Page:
The Quad Leaders’ Summit in Japan will provide leaders of four member countries to review the progress of the grouping’s initiatives and discuss global matters, said Prime Minister Narendra Modi said on Sunday.

“We will also exchange views about developments in the Indo-Pacific region and global issues of mutual interest,” he said.

The Quad or Quadrilateral coalition, comprises India, the United States, Japan and Australia.

The newly-elected Australian Prime Minister Anthony Albanese will also attend the summit from Monday to Tuesday.

“I look forward to a bilateral meeting with him [Albanese] during which the multifaceted cooperation between India and Australia under the Comprehensive Strategic Partnership and regional and global issues of mutual interest will be discussed,” Modi said.

Modi will also be visiting Tokyo to meet his Japanese counterpart Fumio Kishida.

“During my visit to Tokyo, I look forward to continuing our conversation further, with an aim to strengthen the India-Japan Special Strategic and Global Partnership,” he added.

Modi said he will also hold bilateral talks with US President Joe Biden, who will be attending the summit.

On Saturday, Foreign Secretary Vinay Mohan Kwatra had said that Modi’s conversation with Biden will focus on problems of regional and global significance, reported The Indian Express.

“The Prime Minister’s meeting with President Biden will mark the continuation of this high-level dialogue and provide guidance and vision to take the relationship forward,” Kwatra had said. “Quad cooperation is anchored in the shared values and commitment to the principles of democracy, international law and rules-based international order that also has a vision for a free, open and inclusive Indo-Pacific.”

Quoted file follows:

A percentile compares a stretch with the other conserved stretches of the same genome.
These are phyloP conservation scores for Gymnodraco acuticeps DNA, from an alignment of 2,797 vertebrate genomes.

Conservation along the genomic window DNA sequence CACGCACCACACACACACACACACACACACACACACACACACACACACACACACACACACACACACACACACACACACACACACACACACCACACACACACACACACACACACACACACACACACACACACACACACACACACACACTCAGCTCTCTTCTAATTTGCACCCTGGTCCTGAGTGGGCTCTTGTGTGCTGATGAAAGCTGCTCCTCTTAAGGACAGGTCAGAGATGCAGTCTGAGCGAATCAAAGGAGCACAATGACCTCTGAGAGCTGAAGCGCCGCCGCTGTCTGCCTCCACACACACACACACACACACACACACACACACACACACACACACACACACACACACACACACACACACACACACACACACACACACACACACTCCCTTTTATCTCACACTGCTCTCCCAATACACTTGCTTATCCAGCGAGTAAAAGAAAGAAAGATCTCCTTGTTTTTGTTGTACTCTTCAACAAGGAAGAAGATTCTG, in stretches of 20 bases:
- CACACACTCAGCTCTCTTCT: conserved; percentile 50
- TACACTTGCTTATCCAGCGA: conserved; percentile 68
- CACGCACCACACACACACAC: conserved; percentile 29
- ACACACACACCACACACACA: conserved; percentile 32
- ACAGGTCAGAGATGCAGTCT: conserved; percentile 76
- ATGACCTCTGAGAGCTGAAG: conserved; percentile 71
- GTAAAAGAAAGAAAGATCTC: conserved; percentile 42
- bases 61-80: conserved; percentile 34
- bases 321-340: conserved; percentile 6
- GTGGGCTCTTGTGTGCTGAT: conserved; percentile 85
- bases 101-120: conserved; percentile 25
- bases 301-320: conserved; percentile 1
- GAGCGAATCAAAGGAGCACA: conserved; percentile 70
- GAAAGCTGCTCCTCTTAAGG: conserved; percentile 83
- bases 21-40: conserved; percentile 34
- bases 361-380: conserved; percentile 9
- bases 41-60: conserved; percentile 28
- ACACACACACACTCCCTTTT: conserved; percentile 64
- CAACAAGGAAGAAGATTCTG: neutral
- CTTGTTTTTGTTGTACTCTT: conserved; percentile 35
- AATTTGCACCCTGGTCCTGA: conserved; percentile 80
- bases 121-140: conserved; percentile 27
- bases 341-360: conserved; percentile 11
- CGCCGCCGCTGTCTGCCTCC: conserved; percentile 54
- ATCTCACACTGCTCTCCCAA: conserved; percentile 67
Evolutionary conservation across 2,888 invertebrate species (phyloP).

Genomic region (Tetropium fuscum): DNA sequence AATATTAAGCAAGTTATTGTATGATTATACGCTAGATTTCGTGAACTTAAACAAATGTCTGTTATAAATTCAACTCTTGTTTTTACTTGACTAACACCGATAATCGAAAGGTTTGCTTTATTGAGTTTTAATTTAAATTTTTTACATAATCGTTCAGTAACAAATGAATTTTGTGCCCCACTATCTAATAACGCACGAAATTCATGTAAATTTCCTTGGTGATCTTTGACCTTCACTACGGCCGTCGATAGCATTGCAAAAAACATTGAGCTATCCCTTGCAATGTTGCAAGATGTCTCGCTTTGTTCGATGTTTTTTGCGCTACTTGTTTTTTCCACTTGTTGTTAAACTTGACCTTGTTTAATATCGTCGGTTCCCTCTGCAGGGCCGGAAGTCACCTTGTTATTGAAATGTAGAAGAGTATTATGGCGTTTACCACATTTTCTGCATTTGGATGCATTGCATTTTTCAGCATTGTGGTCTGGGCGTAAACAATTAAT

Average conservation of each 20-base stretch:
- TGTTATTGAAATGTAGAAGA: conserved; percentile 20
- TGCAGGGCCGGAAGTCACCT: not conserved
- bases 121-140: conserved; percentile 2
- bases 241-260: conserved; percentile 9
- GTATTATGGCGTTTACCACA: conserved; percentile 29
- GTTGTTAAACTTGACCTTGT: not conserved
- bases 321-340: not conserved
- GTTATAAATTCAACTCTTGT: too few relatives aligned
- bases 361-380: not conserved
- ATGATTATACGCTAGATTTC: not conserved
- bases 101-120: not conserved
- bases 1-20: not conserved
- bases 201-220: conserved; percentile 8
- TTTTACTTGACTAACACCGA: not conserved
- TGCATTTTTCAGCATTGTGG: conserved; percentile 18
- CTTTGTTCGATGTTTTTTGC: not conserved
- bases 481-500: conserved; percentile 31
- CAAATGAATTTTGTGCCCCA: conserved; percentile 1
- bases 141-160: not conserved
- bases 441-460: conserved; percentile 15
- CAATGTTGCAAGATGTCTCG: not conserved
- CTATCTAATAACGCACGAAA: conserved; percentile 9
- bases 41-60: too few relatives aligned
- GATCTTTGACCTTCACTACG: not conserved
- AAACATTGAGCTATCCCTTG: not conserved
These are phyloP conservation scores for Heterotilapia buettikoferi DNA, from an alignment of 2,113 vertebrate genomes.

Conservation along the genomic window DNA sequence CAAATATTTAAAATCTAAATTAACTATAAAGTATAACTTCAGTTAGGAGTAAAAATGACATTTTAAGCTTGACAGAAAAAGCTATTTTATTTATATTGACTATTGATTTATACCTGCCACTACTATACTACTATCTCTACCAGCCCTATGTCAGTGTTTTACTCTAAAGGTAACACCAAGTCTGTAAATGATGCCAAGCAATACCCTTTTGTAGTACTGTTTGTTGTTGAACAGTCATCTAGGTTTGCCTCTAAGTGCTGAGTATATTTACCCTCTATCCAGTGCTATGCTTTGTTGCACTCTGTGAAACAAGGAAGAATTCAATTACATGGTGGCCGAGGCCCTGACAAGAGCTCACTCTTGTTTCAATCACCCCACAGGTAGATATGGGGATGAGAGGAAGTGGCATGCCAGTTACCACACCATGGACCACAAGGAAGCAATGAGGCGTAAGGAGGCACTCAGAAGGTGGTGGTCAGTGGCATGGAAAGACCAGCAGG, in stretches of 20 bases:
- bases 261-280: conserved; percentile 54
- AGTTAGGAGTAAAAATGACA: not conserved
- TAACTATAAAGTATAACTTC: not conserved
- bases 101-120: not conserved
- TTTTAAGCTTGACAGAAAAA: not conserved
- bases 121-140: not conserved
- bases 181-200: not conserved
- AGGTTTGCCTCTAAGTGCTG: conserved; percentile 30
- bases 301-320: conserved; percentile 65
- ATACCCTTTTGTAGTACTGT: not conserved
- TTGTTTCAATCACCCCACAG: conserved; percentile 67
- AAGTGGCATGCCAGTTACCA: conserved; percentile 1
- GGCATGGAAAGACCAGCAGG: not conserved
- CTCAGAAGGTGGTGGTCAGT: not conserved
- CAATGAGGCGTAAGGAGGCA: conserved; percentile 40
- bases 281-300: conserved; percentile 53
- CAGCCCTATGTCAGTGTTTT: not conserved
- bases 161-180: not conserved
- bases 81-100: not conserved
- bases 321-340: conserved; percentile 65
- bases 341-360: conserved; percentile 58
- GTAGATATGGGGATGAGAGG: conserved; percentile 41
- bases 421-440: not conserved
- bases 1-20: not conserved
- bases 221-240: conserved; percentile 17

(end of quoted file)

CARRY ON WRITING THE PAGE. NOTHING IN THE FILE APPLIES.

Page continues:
On the Ukraine crisis, Kwatra said India’s position was “very clear” as it favours dialogue and diplomacy between Moscow and Kyiv, The Indian Express reported.

When asked if discussions would be made around India’s ban on wheat exports, Kwatra said that the government has taken into consideration the needs of the vulnerable economies.

“The needs of food security in India are paramount for us,” he said. “Yet at the same time, we have also been very careful and calibrated in ensuring that the needs of the vulnerable economy – economies that are vulnerable to the risks of food security – wherever possible, are met.”

On May 13, India banned wheat exports to control the rising prices of the crop in the country.

Before the Russian forces invaded Ukraine on February 24, India only accounted for 1% of global exports. After the crisis, India was looking to export a record one crore tonnes of wheat in 2022-2023.

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